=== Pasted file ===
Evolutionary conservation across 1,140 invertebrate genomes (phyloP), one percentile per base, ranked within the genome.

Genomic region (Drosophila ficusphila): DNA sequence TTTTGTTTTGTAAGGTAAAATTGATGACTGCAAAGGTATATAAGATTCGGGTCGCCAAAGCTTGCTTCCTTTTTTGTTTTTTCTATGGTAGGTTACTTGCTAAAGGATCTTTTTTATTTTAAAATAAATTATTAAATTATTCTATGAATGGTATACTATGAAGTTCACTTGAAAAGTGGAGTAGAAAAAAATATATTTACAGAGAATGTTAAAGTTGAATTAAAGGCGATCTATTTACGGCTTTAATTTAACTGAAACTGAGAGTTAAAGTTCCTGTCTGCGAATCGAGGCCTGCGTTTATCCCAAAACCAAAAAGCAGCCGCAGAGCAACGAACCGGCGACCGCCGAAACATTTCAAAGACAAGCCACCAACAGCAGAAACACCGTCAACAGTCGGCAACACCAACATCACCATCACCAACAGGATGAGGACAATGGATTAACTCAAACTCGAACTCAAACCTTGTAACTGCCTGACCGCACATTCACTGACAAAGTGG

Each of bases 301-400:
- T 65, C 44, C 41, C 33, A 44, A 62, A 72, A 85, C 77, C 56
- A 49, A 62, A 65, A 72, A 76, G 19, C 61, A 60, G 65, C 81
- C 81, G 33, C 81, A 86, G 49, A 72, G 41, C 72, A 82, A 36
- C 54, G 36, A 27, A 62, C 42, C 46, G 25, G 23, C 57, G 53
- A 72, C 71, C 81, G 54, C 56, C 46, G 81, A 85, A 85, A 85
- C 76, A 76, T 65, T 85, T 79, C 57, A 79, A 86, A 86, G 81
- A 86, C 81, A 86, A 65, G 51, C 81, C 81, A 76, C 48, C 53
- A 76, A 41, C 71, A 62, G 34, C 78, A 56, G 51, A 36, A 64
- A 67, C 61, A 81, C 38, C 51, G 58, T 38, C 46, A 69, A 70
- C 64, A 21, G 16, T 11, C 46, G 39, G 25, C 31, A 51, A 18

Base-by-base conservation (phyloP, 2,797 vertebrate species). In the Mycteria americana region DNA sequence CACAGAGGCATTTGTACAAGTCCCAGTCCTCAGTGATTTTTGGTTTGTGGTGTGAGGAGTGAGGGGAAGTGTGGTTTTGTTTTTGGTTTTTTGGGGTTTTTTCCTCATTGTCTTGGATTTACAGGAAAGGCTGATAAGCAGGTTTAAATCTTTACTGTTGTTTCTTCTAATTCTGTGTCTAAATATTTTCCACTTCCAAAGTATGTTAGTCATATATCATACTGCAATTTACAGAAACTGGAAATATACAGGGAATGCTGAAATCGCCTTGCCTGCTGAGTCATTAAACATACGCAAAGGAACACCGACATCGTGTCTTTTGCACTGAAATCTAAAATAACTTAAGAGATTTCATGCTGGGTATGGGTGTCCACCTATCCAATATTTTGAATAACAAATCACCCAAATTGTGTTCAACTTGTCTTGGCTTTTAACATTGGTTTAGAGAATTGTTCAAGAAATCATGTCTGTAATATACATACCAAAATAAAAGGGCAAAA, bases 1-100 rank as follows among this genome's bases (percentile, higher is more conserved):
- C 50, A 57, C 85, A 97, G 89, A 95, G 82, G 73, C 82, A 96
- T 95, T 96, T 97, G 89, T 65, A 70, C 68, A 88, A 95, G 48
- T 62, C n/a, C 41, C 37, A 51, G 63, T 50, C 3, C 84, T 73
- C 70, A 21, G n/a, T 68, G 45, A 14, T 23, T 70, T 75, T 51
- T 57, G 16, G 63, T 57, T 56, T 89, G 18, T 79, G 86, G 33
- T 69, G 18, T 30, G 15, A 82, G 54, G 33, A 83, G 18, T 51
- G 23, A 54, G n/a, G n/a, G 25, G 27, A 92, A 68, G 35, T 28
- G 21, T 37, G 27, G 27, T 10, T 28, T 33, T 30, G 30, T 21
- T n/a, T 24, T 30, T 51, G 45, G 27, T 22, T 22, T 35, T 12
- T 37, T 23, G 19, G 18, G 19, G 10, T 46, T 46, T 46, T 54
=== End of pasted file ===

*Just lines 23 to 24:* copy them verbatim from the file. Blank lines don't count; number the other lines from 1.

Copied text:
- T n/a, T 24, T 30, T 51, G 45, G 27, T 22, T 22, T 35, T 12
- T 37, T 23, G 19, G 18, G 19, G 10, T 46, T 46, T 46, T 54